Last edited: July 17, 2004

Democrats Ready to Vote on Marriage

The Washington Times, July 10, 2004

By Amy Fagan

Senate Democrats decided their strategy late yesterday on the federal marriage amendment, saying they would not block or delay the measure and would agree to a direct vote on it next week.

“We’re ready to rock and roll,” Senate Democratic Whip Harry Reid, Nevada Democrat, said in a late-afternoon statement on the Senate floor. “Procedurally ... we’re not going to be in the way.”

Many Republicans don’t like the amendment and don’t want to vote on it, Senate Democratic aides said.

While most of these Republicans likely would have stood with their Republican leaders against Democratic efforts to block the bill, the aides said, a direct vote on the amendment is a different ballgame and will likely result in more Republicans going against their leaders and joining Democrats to oppose the measure.

“There was a feeling that it would be better to have some of these Republicans on record against it,” one aide said.

The Senate began yesterday to debate the constitutional amendment, which is sponsored by Sen. Wayne Allard, Colorado Republican, and would prevent same-sex “marriage” by defining the institution as the union of a man and woman.

It requires 67 votes to pass the Senate, and both sides concede that the threshold won’t be met, but proponents say it is time for senators to go on the record. House Republican leaders have said they will take a vote on the same amendment in the fall.

President Bush was asked about the issue yesterday and reiterated publicly for the first time in months his support for a constitutional amendment to protect traditional marriage.

“I believe in the sanctity of marriage,” Mr. Bush said. “History has shown us that marriage between men and women has served society well, and any redefinition by itself will weaken marriage.”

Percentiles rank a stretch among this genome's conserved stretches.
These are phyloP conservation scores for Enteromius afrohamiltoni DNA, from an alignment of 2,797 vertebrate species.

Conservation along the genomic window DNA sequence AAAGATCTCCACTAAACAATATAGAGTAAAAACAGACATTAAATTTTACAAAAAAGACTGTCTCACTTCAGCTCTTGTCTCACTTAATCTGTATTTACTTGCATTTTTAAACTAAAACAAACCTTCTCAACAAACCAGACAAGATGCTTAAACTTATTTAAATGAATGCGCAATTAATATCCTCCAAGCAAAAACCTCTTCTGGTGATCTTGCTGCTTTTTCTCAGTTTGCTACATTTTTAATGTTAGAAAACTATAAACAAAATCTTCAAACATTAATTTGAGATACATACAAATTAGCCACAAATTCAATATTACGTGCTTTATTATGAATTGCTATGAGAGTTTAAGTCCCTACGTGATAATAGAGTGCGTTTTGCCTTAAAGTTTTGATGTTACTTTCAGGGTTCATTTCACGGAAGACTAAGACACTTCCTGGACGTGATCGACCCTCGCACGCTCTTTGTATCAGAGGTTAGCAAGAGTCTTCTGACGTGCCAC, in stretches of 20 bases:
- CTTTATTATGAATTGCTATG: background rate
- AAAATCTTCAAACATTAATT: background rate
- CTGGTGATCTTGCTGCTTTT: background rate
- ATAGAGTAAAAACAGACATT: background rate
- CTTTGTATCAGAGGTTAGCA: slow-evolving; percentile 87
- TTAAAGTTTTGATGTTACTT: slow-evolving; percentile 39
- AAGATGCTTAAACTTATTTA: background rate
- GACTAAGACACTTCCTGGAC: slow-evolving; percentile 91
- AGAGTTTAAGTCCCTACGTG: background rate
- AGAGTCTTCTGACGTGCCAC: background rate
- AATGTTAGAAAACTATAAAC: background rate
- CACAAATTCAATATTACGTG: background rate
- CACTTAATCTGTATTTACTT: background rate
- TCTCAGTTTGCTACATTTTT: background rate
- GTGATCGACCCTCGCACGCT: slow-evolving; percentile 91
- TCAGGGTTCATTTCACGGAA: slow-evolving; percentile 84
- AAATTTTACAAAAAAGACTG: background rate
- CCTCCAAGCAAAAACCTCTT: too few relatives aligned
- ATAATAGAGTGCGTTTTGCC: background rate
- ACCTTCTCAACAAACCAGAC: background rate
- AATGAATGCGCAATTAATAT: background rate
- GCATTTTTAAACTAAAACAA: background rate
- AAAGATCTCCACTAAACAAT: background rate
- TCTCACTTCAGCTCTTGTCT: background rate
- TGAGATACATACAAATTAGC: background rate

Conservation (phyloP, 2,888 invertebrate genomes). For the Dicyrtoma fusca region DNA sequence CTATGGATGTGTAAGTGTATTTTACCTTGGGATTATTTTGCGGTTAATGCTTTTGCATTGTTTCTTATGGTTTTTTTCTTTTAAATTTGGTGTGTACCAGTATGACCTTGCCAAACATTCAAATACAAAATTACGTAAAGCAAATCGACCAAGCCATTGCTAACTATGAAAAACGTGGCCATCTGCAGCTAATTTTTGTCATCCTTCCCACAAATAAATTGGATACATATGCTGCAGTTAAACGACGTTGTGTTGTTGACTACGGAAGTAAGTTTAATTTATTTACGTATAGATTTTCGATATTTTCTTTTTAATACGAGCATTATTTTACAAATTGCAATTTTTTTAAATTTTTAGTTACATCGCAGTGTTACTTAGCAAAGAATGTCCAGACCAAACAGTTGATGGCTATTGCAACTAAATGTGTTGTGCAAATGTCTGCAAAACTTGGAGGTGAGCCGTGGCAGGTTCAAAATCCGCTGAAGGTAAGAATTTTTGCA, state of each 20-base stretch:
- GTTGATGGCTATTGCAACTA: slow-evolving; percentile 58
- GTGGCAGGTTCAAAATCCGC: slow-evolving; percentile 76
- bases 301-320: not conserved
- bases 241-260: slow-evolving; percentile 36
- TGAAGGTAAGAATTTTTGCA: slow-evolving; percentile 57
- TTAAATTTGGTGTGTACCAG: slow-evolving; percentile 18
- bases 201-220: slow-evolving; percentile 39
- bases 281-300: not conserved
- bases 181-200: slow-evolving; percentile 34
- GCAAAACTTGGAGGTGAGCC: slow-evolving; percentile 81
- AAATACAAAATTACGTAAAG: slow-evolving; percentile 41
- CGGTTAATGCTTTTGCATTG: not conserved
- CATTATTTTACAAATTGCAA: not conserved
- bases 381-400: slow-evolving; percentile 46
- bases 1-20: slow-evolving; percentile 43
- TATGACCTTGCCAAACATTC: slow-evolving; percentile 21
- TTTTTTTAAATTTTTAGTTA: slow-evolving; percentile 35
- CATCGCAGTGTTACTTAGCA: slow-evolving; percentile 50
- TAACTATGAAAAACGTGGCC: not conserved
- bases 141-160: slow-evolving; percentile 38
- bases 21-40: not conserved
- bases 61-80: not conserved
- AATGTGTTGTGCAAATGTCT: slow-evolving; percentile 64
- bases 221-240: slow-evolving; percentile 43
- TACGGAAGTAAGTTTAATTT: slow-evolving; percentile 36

Mr. Bush, however, added that one should “take a deep breath” before debating the definition of marriage so it is done “with the ultimate of respect.”

“What they do in the privacy of their house, consenting adults should be able to do,” Mr. Bush said. “This is America. It’s a free society, but it doesn’t mean we have to redefine traditional marriage.”

[This is a significant change in position on sodomy laws for President Bush who supported the Texas sodomy law while governor and campaigned for President in 2000 in favor of sodomy laws. -Bob]

Democratic challenger Sen. John Kerry has said he is opposed to the amendment. It wasn’t immediately clear whether Mr. Kerry and his running mate, Sen. John Edwards of North Carolina, would return to Washington for the vote, which will likely be on Wednesday.

In the Senate meanwhile, Republican leaders and outside groups had been operating under the assumption that Democrats were going to try to block the bill and Republicans would have to muster 60 votes for a procedural motion to stop them from doing so.

Mr. Reid said Democrats were leaning toward blocking it as of Thursday, but now they will agree to a final vote on the Allard amendment—without any changes—next week.